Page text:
My first reaction is (wow, yes), and the parenthesis are because, yes, it is something usually thought and not discussed, but then I did think on it and realised that this is less controversial than it sounds. – and we see it in practice all the time. Goals of big organisations and then that we are not aiming to become a machine, because we deal with people – with students, and they are people with their own futures. Then we learn about learning and realise it cannot be done to people – as in a machine, and it has to be about developing people. Sometimes people within the machine mistakenly believe that caring for the individual means you are somehow against the goals of the larger unit, but it is from within that we find strength, it cannot be imposed. That scales on any level, from the individual who either needs the strength of courage or of muscle, they both need time, experience, patience, nurturing, and diligence to build. You cannot impose true strength on anyone, and to teach individuals is a great privilege.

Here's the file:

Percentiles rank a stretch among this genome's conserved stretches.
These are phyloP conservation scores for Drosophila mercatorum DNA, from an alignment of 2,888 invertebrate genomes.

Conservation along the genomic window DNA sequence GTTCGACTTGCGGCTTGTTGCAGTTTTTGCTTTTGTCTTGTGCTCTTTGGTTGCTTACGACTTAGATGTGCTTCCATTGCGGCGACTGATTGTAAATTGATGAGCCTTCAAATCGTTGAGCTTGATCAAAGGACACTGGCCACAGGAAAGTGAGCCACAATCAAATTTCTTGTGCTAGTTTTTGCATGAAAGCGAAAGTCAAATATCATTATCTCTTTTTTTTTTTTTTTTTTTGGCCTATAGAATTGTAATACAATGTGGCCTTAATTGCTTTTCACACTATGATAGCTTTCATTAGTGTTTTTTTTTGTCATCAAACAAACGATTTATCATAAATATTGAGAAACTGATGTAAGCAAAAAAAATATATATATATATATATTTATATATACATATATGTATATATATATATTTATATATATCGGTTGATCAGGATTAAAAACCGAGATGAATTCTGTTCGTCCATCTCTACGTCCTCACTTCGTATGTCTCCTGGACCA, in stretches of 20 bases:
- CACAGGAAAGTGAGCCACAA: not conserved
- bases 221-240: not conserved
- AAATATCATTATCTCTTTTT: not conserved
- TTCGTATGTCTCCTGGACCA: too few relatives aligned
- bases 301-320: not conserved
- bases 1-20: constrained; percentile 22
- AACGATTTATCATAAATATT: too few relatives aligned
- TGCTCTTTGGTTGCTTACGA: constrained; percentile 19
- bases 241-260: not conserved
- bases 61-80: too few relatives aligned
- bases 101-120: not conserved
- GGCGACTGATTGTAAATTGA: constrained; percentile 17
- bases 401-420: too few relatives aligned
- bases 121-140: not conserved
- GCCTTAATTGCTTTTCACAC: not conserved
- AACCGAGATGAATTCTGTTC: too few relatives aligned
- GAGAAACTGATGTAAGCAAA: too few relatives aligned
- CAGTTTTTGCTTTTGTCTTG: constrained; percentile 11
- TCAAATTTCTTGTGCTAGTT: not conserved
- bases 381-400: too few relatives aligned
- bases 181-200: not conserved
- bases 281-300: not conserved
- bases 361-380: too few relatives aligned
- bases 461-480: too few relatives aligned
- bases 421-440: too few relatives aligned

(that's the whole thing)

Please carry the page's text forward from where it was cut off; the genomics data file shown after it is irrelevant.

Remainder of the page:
Freire: Education is before, is during, and is after. It’s a process, a permanent process. It has to do with the human existence and curiosity. (p.119)